If my wife sends me a large sum of money to the UK from China I am liable to pay tax on this?

My wife has just recently sold an apartment in China she is Chinese and not a UK resident. She would like me to use the money from the sale of this apartment to purchase a property in The UK. I am a british although have spent the majority of the previous 5 years in China. Would I be liable to pay any tax on this money (around £300,000)? Thanks so much

Asked by starbees

1 Answer

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Answered by Richard Salter, IFA in Trowbridge, WILTSHIRE
As husband and wife you are free to hand any amount of money between you without immediate taxation concerns under the interspousal transfer exemption. Indeed even if you were not married, depending on the size of any gift, there is a seven year period, which once exceeded would mean that there is no tax on receipt of the 'gift' itself. Again where the transfer of capital is below the prevailing nil rate band for Inheritance tax - currently £325,000 - then there is no immediate tax consequence - and only the 'seven year rule' will apply. However where a capital transfer takes place above £325,000 AND the parties are not married or partners in a civil marriage (I forget the term sorry) then there is an immediate tax charge of 20% of the amount of any gift over £325,000 (the 'nil rate' band).

Of course there may have been taxes to pay on the sale proceeds in China. There may also be restrictions on the transfer of cash out of China.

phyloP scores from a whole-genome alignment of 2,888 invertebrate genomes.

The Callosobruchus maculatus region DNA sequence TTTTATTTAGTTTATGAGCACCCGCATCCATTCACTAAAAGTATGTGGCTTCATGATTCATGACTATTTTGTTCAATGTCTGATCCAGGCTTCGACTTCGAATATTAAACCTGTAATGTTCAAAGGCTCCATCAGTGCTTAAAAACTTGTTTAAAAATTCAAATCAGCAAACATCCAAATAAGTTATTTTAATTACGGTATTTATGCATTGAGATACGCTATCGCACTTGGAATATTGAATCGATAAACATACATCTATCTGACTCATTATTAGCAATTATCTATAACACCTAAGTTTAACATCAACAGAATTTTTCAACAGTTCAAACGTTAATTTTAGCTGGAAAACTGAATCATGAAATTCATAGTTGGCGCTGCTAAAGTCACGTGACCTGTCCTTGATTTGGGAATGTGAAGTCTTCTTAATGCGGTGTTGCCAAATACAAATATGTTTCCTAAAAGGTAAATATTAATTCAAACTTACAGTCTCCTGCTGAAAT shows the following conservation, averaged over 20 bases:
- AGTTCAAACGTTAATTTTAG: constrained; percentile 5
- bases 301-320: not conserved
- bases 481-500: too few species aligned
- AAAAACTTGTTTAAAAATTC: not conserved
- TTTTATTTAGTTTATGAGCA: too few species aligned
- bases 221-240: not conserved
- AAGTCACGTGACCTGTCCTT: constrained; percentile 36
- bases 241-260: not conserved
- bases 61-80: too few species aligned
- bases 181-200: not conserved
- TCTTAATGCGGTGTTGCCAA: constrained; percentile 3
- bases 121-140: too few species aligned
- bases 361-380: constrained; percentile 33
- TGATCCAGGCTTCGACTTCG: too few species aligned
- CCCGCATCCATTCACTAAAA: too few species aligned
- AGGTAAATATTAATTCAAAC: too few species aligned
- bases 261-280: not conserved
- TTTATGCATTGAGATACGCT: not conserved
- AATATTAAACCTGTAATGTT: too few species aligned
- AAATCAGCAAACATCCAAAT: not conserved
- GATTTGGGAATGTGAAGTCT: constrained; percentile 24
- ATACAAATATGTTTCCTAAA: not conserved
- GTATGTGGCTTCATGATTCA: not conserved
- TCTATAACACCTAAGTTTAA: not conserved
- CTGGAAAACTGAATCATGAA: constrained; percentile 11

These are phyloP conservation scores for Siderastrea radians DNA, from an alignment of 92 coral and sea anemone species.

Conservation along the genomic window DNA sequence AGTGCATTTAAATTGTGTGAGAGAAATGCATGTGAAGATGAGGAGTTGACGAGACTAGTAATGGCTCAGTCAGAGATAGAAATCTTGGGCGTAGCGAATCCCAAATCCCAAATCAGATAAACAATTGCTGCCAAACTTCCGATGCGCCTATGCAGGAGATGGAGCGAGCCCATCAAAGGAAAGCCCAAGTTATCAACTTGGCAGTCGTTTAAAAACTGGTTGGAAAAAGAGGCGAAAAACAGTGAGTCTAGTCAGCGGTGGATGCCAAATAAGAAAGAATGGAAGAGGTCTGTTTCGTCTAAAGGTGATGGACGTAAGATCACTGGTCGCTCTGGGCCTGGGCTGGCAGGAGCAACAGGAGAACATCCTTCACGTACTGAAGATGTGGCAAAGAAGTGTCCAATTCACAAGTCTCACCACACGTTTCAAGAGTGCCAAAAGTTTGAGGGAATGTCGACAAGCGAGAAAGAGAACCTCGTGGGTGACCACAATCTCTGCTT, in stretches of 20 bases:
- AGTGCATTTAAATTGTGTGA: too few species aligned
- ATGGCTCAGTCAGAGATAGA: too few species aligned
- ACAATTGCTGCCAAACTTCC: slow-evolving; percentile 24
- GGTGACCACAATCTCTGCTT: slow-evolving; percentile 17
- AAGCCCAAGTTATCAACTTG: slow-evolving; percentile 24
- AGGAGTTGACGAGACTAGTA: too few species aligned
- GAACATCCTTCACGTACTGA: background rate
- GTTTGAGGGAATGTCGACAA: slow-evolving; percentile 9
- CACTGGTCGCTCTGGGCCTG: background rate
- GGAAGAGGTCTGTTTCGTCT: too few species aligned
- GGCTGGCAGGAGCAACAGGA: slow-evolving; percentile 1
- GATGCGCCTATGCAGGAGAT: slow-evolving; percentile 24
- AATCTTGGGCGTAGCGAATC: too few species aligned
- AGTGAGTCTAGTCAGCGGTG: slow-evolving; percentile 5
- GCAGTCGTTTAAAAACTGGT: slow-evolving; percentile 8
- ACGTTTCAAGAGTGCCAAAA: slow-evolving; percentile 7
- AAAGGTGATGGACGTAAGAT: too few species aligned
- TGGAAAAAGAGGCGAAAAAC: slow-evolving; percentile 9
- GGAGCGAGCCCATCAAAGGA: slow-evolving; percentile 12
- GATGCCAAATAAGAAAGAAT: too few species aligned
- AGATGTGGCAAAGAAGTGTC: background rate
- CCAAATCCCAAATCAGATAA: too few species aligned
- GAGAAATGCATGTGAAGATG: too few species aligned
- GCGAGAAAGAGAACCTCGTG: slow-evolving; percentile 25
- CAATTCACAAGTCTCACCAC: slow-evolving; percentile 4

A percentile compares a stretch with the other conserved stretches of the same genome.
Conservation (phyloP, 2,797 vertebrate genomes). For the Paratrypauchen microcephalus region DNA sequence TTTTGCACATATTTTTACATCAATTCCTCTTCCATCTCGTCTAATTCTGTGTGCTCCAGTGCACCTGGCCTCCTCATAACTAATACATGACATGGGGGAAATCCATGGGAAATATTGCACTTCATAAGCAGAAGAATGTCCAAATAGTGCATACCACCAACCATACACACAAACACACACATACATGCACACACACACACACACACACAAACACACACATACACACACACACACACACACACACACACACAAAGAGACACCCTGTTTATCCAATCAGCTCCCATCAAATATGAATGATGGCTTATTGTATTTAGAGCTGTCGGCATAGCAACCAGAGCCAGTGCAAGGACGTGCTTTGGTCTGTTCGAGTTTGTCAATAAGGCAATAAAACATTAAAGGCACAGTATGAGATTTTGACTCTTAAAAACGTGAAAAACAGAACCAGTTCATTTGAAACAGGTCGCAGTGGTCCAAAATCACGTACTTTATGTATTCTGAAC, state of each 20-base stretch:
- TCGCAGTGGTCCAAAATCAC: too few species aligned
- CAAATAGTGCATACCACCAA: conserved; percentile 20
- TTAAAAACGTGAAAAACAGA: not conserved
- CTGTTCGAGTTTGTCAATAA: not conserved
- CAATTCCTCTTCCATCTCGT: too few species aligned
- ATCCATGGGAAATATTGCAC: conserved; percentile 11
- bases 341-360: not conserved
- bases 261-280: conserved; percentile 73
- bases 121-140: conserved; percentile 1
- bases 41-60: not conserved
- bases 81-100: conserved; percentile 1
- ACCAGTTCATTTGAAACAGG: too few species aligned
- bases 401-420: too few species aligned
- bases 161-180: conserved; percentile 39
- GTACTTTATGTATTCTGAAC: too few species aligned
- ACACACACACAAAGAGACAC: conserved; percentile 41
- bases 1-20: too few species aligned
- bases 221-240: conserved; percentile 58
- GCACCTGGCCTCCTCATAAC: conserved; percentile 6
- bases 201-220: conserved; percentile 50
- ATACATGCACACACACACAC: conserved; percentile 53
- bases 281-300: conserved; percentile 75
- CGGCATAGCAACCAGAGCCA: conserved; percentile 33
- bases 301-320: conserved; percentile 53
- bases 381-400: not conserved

There will most certainly be the need for one of you to be able to prove the source of such a large capital transfer being credited into a UK bank account. Anti-money laundering checks will need to be satisfied to prove both the source of the funds and the ID and UK address of the recipient.

In general terms a cash gift received does not attract any tax at all - other than possibly falling foul of the inheritance tax rules as set out above. Amounts below £325,000 will not trigger any immediate charge and as potentially exempt transfers (PETs) may escape any tax altogether on their gifting - unless and until the donor of the capital dies in the seven year period following the gift.

Note the seven year rule is NOT relevant to married couples transferring assets between each other under the interspousal transfer exemption. UK taxation will typically only come into play on any interest, dividends or rental yield the deposited/invested capital subsequently produces. Also when any investment is sold (in whole or in part) there may be capital gains tax to pay - if a profit has been made. However if you use the capital from China to buy a house in which you then live as your main residence then, when you sell your main residence – even for a healthy profit - such proceeds are exempt from Capital gains tax under a 'main residence' exemption.

In summary you should be able to receive this capital transfer into your UK spouses bank account tax free, if then used to buy a house in which you live there will be no income generated to be taxed and when you sell the house in which you have lived there will be no capital gains tax.

Of course the system is such that they will eventually catch up with all of us because if this capital enriches you such that by the time you die you are worth more than had you not had the capital uplift your estate will be more likely to be hit with 40% inheritance tax!!! Alternatively there will be tax to pay on any investment returns or interest the capital earns.

I must add a caveat to all the above. Taxation between different countries and tax jurisdictions can be complicated and I am most certainly no expert in this area. Therefore where there is any doubt I recommend that you consult a specialist tax adviser with particular knowledge of this type of transaction.
| 09.28.12 @ 12:18
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Answered by

Richard Salter
Richard Salter, IFA in Trowbridge, WILTSHIRE

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